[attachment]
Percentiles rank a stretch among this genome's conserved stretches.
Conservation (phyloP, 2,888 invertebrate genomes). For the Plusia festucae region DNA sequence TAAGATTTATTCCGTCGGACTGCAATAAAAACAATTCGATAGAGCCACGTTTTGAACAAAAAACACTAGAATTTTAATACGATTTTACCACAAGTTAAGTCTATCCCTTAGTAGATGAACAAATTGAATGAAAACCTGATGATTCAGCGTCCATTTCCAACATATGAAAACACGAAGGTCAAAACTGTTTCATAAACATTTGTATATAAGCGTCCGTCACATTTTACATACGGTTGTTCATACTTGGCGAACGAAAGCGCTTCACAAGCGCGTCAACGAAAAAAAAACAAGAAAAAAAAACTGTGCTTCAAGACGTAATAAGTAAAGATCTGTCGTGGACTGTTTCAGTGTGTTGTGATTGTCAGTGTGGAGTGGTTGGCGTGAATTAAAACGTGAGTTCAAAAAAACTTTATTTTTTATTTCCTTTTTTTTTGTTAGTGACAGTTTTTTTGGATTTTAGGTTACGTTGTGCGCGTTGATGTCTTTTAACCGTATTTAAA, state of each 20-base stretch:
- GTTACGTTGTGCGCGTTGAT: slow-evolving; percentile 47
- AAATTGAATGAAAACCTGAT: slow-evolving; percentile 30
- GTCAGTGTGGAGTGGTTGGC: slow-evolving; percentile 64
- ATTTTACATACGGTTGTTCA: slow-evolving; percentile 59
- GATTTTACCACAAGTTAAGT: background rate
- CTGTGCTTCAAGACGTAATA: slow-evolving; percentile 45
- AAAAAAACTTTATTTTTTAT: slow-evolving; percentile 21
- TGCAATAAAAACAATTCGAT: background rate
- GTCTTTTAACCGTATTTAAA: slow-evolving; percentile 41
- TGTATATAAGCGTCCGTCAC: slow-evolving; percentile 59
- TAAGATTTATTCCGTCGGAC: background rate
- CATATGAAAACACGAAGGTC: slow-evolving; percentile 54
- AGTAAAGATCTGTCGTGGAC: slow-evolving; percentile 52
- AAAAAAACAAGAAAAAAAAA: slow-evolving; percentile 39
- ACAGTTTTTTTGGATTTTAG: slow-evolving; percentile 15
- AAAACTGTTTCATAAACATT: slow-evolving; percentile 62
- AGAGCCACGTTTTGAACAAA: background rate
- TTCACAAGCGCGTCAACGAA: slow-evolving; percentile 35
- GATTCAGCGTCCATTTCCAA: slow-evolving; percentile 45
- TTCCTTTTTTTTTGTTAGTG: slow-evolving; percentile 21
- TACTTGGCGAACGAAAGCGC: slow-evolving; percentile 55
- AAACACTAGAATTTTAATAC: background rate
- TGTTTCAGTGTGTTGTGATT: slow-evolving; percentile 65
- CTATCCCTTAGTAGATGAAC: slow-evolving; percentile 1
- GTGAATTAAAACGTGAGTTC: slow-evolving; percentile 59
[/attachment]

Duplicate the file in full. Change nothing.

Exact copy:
Percentiles rank a stretch among this genome's conserved stretches.
Conservation (phyloP, 2,888 invertebrate genomes). For the Plusia festucae region DNA sequence TAAGATTTATTCCGTCGGACTGCAATAAAAACAATTCGATAGAGCCACGTTTTGAACAAAAAACACTAGAATTTTAATACGATTTTACCACAAGTTAAGTCTATCCCTTAGTAGATGAACAAATTGAATGAAAACCTGATGATTCAGCGTCCATTTCCAACATATGAAAACACGAAGGTCAAAACTGTTTCATAAACATTTGTATATAAGCGTCCGTCACATTTTACATACGGTTGTTCATACTTGGCGAACGAAAGCGCTTCACAAGCGCGTCAACGAAAAAAAAACAAGAAAAAAAAACTGTGCTTCAAGACGTAATAAGTAAAGATCTGTCGTGGACTGTTTCAGTGTGTTGTGATTGTCAGTGTGGAGTGGTTGGCGTGAATTAAAACGTGAGTTCAAAAAAACTTTATTTTTTATTTCCTTTTTTTTTGTTAGTGACAGTTTTTTTGGATTTTAGGTTACGTTGTGCGCGTTGATGTCTTTTAACCGTATTTAAA, state of each 20-base stretch:
- GTTACGTTGTGCGCGTTGAT: slow-evolving; percentile 47
- AAATTGAATGAAAACCTGAT: slow-evolving; percentile 30
- GTCAGTGTGGAGTGGTTGGC: slow-evolving; percentile 64
- ATTTTACATACGGTTGTTCA: slow-evolving; percentile 59
- GATTTTACCACAAGTTAAGT: background rate
- CTGTGCTTCAAGACGTAATA: slow-evolving; percentile 45
- AAAAAAACTTTATTTTTTAT: slow-evolving; percentile 21
- TGCAATAAAAACAATTCGAT: background rate
- GTCTTTTAACCGTATTTAAA: slow-evolving; percentile 41
- TGTATATAAGCGTCCGTCAC: slow-evolving; percentile 59
- TAAGATTTATTCCGTCGGAC: background rate
- CATATGAAAACACGAAGGTC: slow-evolving; percentile 54
- AGTAAAGATCTGTCGTGGAC: slow-evolving; percentile 52
- AAAAAAACAAGAAAAAAAAA: slow-evolving; percentile 39
- ACAGTTTTTTTGGATTTTAG: slow-evolving; percentile 15
- AAAACTGTTTCATAAACATT: slow-evolving; percentile 62
- AGAGCCACGTTTTGAACAAA: background rate
- TTCACAAGCGCGTCAACGAA: slow-evolving; percentile 35
- GATTCAGCGTCCATTTCCAA: slow-evolving; percentile 45
- TTCCTTTTTTTTTGTTAGTG: slow-evolving; percentile 21
- TACTTGGCGAACGAAAGCGC: slow-evolving; percentile 55
- AAACACTAGAATTTTAATAC: background rate
- TGTTTCAGTGTGTTGTGATT: slow-evolving; percentile 65
- CTATCCCTTAGTAGATGAAC: slow-evolving; percentile 1
- GTGAATTAAAACGTGAGTTC: slow-evolving; percentile 59